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I’ve messed around with wave pics before but some events call for the professionals – and the Herculean storm that battered Cornish shores this January was one of them. So it is a treat to feature the work of PZ photographer and pasties & cream friend Mike Newman during these brine-soaked days. These two pictures also made their way to the Guardian, the Times and Telegraph.
Here’s what Mike had to say about the experience. “Shooting the Hercules storm was an amazing but busy day for me as a photographer. The hype surrounding its approach was as large as the predicted waves and my photographic anticipation was further increased by my interest as a surfer. Howling winds and heavy seas meant Porthleven was a misty, windy, apocalyptic spectacle when I arrived, somehow reminiscent of a film set dotted with photographers and storm watchers, under a watery half-light and scurrying clouds.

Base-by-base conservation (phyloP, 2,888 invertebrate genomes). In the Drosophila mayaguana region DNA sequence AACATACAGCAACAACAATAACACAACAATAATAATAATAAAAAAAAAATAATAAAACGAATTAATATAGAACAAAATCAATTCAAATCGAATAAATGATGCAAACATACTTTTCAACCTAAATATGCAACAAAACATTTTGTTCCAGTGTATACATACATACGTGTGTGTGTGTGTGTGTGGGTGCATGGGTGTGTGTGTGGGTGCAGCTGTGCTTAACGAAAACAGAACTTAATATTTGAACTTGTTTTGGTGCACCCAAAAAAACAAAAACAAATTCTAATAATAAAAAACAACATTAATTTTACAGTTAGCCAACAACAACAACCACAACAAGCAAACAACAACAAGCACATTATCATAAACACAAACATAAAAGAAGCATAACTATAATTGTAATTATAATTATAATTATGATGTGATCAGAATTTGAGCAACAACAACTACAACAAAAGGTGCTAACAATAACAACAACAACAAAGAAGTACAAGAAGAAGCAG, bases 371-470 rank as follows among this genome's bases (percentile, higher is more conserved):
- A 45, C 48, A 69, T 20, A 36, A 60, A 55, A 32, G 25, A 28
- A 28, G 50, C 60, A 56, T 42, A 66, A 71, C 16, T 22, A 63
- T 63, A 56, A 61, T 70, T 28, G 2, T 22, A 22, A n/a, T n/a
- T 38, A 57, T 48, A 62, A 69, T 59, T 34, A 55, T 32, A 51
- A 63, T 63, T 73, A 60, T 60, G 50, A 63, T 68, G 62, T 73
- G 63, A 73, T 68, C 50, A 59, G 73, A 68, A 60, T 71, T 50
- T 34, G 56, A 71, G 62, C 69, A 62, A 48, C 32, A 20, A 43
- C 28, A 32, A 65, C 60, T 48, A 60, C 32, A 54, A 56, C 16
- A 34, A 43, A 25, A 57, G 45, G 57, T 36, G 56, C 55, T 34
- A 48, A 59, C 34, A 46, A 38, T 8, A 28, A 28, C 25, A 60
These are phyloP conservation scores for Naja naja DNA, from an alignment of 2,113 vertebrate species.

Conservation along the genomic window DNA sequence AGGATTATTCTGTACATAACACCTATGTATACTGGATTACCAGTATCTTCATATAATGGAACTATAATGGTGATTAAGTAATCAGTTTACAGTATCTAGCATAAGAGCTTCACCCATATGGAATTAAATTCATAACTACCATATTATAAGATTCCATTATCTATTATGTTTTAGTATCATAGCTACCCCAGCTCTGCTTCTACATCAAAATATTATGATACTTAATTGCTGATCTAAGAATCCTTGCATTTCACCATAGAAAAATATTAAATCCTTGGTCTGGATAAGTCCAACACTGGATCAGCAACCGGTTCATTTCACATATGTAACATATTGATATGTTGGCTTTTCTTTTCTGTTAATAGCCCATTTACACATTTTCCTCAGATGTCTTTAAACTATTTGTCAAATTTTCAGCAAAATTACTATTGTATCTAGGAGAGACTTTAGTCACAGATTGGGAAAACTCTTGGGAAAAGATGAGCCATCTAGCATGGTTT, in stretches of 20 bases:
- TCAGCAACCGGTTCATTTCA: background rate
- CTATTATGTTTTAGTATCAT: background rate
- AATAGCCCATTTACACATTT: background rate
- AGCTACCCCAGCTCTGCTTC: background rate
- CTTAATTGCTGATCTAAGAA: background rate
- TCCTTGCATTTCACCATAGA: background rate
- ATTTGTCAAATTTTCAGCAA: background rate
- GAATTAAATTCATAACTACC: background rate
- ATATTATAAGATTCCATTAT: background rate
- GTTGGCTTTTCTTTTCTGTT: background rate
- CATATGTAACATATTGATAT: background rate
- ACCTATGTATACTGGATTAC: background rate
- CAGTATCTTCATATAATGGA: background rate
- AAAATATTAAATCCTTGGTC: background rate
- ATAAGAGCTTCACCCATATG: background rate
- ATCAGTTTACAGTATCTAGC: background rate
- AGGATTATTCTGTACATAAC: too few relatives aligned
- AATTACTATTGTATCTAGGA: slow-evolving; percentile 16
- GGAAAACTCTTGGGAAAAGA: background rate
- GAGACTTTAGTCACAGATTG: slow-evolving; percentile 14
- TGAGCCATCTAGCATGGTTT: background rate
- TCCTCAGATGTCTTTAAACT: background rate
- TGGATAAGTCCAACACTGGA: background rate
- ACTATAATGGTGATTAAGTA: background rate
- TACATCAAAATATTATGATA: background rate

The ground was shaking at the top of the cliff as solid waves hit the shore, always preceded by an ominously heavy ‘crump’ as they unfolded onto the beach. I’ve seen bigger waves but these ones were so thick, they carried a massive amount of power, sending huge plumes of spray over the houses on top of the cliff. And over expensive camera equipment if you didn’t get covered up in time.
Later, a mile offshore at Land’s End, waves were also breaking over the top of Longships Lighthouse. Reaching the cliffs at Pedn Men Dhu which protect Sennen Cove from the Atlantic, they still had enough power to cascade up to the top, about 230 feet above sea level. The amount of spray in the air was phenomenal, there was only a short window of opportunity to get a shot after cleaning my lens before it got wet again, all the time battling the gale force winds which were rattling the stability of both me, and my tripod.”